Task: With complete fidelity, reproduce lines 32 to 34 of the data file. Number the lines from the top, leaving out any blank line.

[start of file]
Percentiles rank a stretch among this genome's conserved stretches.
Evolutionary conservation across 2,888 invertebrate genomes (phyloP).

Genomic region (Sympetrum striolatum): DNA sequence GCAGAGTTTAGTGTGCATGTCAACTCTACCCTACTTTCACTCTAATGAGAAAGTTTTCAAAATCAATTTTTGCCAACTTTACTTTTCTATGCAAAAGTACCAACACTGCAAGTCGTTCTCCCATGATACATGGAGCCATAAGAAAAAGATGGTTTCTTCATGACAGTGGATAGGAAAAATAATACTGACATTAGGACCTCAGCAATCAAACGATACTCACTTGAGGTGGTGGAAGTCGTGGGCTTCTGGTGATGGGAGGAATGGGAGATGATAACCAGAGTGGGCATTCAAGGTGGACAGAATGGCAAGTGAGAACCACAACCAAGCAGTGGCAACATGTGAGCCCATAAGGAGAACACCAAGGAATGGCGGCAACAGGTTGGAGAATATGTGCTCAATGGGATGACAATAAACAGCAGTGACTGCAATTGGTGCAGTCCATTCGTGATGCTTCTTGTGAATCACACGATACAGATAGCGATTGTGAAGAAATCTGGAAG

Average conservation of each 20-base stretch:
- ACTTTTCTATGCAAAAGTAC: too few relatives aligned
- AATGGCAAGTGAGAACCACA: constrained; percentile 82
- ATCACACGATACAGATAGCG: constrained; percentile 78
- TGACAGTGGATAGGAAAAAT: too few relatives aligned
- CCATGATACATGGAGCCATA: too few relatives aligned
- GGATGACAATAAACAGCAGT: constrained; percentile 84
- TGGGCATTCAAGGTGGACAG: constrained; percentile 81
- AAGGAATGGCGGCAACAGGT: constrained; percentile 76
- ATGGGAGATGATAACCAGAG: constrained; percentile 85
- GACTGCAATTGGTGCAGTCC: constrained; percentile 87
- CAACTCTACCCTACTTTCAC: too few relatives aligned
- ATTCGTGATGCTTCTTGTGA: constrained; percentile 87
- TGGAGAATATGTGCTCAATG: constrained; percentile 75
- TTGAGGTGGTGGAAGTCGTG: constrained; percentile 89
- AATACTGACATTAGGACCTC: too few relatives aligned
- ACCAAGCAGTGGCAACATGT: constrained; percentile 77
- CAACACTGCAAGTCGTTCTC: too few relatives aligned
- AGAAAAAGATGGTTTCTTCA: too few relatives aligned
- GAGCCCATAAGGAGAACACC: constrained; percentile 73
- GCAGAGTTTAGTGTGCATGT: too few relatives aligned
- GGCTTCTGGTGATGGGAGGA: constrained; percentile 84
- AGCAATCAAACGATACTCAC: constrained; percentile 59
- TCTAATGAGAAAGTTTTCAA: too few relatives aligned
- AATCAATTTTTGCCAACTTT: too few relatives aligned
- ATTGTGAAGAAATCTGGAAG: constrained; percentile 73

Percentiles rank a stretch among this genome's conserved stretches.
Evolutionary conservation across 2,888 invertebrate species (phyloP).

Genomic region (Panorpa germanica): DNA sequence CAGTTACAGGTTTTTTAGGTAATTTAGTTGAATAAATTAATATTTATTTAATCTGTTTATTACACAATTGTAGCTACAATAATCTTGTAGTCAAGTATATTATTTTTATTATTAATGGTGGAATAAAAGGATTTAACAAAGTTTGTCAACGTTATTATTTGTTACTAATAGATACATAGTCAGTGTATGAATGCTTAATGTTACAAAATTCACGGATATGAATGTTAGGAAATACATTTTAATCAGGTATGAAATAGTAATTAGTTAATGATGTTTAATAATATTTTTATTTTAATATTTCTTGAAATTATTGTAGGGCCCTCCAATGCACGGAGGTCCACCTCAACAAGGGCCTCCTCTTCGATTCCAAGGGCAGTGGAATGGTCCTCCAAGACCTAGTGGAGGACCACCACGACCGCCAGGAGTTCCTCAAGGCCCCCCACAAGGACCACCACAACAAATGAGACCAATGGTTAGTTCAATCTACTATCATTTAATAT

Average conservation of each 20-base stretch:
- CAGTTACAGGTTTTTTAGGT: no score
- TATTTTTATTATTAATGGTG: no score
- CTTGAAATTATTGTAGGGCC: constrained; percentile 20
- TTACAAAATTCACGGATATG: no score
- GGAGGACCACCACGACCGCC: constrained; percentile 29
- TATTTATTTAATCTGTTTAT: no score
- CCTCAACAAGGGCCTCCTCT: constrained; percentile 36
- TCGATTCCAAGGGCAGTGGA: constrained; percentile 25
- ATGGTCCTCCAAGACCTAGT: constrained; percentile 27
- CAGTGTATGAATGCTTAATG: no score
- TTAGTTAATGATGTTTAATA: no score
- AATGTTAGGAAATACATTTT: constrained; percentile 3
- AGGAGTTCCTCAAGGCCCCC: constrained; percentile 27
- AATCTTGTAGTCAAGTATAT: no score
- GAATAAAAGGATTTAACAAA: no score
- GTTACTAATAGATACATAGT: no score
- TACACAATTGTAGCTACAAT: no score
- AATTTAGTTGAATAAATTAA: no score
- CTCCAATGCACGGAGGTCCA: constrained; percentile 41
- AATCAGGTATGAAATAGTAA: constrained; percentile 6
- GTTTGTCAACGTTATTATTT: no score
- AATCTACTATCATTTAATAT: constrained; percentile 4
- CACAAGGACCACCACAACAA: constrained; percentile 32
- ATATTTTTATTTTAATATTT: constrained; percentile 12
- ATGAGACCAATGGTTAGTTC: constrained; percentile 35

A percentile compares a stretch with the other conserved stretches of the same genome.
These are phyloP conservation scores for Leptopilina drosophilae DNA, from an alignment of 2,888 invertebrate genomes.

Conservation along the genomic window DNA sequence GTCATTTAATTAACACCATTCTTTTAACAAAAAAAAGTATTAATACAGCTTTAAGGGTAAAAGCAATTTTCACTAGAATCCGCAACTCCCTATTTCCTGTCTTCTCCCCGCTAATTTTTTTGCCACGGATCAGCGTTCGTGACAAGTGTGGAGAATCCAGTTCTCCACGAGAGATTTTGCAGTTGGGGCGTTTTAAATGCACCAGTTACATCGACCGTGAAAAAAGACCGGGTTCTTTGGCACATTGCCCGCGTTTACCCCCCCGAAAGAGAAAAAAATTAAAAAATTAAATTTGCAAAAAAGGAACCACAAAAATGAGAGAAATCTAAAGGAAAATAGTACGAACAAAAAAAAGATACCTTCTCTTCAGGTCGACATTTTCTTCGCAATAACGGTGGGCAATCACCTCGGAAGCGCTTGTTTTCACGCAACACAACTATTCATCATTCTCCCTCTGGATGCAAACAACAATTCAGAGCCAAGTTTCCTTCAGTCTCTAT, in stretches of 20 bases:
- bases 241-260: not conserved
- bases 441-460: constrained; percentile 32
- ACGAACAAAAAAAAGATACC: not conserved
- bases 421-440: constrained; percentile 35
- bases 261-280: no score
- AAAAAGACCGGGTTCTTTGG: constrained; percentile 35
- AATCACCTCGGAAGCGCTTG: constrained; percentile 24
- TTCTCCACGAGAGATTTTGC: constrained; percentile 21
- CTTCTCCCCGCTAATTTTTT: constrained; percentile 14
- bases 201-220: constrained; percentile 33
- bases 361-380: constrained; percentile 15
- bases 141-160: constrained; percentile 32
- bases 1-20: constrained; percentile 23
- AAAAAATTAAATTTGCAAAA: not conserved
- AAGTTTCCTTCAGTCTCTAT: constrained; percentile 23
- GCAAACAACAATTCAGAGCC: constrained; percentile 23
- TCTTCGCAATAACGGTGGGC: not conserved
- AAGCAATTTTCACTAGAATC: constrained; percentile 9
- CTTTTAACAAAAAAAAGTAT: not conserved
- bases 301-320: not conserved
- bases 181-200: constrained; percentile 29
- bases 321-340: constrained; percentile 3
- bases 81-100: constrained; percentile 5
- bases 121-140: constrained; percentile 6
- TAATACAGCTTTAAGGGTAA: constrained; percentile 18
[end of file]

Genomic region (Panorpa germanica): DNA sequence CAGTTACAGGTTTTTTAGGTAATTTAGTTGAATAAATTAATATTTATTTAATCTGTTTATTACACAATTGTAGCTACAATAATCTTGTAGTCAAGTATATTATTTTTATTATTAATGGTGGAATAAAAGGATTTAACAAAGTTTGTCAACGTTATTATTTGTTACTAATAGATACATAGTCAGTGTATGAATGCTTAATGTTACAAAATTCACGGATATGAATGTTAGGAAATACATTTTAATCAGGTATGAAATAGTAATTAGTTAATGATGTTTAATAATATTTTTATTTTAATATTTCTTGAAATTATTGTAGGGCCCTCCAATGCACGGAGGTCCACCTCAACAAGGGCCTCCTCTTCGATTCCAAGGGCAGTGGAATGGTCCTCCAAGACCTAGTGGAGGACCACCACGACCGCCAGGAGTTCCTCAAGGCCCCCCACAAGGACCACCACAACAAATGAGACCAATGGTTAGTTCAATCTACTATCATTTAATAT

Average conservation of each 20-base stretch:
- CAGTTACAGGTTTTTTAGGT: no score